Satsuki gets much more rest, she awaking early in the evening, questioning whether she’d actually spoken with Urara, also wondering if more horrible nights were in her future, she then surprised by a visit from Hiiragi, whom had called, learned of the sickness from her mother and dropping by to see how she was feeling. He then shows her his get well gift of KFC, enough for them both so it being time to dig in. During this, Hiiragi opens up with letting her know of how concerned he’d been for her and to call him if she felt too alone, glad and surprised he’d said anything. Later, she sleeps better than she had been in a long time, the aid of medicine helping, she next waking at the right hour to prepare her meet up with Urara. She still goes for a run, and Urara is waiting for her at the designated spot, she greeting her warmly and warning her what to do as the time neared, she mentioning of their dimension about to change, and not to move or say anything when they viewed whatever they would see across the river. As the sky lightened, first Satsuki hears a bell, then notices Urara had disappeared, when looking back at the river, she sees Hitoshi at the other shore, breaking down, but not saying a word, he waving to her as his image faded with dawn, she again seeing Urara and telling her how worth the experience had been.

When Urara shares of the Weaver Festival Phenomenon whilst they drank tea in a shop, she explains how the vision was produced, she also having lost a significant other, she then mentioning of seeing Satsuki the first night and deciding to extend the invitation. Satsuki then wonders what plans Urara had next for herself, whom she’d seen, as well as still curious about the sort of person she truly was, unable to say anything to her. Urara states how the moment having allowed them to have a second chance with goodbye’s should ease their minds, Satsuki still in much agony over the memory, she finally inquiring after Urara’s next destination and she giving the vague answer of seeing each other again, as well as knowing Satsuki’s number, they parting, and she considering what Urara had done for her. Satsuki is next waiting at Hiiragi’s school to deliver his birthday present of a record to him, when he dashes out claiming to have seen Yumiko, he not wearing her uniform. He shares how one night he’d been woken up seeing Yumiko walk through his door (after opening it, of course) and taking the sailor suit, she then mouthing, “‘Bye-bye'”, waving, and he going back to sleep, the next morning unable to locate the outfit. When questioning his own sanity lightly, Satsuki suggests he start running when getting those emotions, he cracking up. Then from Hitoshi’s perspective, he states of having to be on the move, then giving an idea of Urara being a part of him and grateful of Satsuki waving goodbye to him.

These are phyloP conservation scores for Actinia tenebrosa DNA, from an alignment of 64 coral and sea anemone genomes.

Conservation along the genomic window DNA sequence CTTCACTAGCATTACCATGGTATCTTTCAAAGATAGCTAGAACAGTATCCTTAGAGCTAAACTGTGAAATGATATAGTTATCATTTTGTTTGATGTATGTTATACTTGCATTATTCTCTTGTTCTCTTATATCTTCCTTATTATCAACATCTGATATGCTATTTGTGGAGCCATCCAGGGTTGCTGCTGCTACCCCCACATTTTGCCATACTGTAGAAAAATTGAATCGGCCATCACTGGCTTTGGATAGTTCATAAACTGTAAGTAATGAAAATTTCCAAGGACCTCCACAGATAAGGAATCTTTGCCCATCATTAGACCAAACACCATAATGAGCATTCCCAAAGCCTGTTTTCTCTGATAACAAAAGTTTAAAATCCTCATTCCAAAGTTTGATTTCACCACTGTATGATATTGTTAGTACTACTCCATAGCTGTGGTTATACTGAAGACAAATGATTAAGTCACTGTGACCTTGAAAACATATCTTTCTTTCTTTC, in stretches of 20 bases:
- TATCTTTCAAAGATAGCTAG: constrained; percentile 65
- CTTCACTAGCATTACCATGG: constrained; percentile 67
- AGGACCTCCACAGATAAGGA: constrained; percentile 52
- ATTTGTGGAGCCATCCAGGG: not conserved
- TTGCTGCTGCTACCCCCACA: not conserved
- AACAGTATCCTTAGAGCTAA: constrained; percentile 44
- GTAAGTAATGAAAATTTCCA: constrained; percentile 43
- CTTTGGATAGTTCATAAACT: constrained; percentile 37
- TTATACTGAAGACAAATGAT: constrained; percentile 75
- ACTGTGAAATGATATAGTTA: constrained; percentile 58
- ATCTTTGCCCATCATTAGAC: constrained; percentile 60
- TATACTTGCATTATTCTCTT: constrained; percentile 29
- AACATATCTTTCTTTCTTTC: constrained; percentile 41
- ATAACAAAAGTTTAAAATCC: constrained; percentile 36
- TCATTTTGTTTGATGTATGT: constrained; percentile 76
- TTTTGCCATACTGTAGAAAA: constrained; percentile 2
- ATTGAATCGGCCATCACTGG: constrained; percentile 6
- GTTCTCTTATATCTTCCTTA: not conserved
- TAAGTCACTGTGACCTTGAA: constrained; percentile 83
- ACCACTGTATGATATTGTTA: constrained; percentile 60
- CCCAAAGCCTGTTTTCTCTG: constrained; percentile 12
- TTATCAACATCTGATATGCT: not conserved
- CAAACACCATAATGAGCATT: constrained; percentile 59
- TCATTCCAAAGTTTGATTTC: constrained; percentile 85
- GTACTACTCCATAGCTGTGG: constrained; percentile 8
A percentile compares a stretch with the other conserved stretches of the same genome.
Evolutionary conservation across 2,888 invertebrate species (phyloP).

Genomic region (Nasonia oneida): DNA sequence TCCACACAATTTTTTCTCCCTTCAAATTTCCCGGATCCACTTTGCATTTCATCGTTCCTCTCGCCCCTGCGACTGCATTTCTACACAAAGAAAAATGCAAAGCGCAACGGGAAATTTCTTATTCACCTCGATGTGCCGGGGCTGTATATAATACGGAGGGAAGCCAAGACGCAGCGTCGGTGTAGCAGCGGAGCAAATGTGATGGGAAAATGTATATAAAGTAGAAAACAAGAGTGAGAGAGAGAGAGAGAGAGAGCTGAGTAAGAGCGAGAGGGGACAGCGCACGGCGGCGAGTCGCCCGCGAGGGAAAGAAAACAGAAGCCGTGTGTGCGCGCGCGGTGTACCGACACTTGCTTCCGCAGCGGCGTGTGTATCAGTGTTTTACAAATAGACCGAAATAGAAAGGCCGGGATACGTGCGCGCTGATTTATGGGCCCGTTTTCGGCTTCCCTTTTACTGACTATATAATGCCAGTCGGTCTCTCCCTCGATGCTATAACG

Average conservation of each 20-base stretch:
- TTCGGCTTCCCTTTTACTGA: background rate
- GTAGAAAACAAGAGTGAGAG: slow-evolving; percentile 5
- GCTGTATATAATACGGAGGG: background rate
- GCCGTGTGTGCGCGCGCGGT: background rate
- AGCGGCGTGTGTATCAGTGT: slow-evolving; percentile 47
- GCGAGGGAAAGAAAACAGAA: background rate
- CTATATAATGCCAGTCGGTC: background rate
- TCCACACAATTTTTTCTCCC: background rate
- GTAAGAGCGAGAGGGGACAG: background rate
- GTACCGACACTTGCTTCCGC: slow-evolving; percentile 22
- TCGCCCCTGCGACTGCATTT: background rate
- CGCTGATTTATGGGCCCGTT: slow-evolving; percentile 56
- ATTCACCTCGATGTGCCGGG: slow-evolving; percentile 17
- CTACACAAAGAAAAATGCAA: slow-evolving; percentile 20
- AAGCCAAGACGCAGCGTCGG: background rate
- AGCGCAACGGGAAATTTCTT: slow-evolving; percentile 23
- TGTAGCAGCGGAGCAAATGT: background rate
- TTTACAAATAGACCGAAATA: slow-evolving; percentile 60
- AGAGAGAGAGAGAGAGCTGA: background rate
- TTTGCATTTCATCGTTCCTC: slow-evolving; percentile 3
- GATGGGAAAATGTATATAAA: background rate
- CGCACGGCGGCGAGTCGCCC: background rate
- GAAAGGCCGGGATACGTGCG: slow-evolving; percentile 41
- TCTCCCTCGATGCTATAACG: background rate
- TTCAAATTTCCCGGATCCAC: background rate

This was an interesting and odd one, as well, but there’s something about Kitchen where the characters hold one’s attention more, connecting with Mikage, and the goodness of Eriko. Overall worth it, quite an easy read on top of everything, too.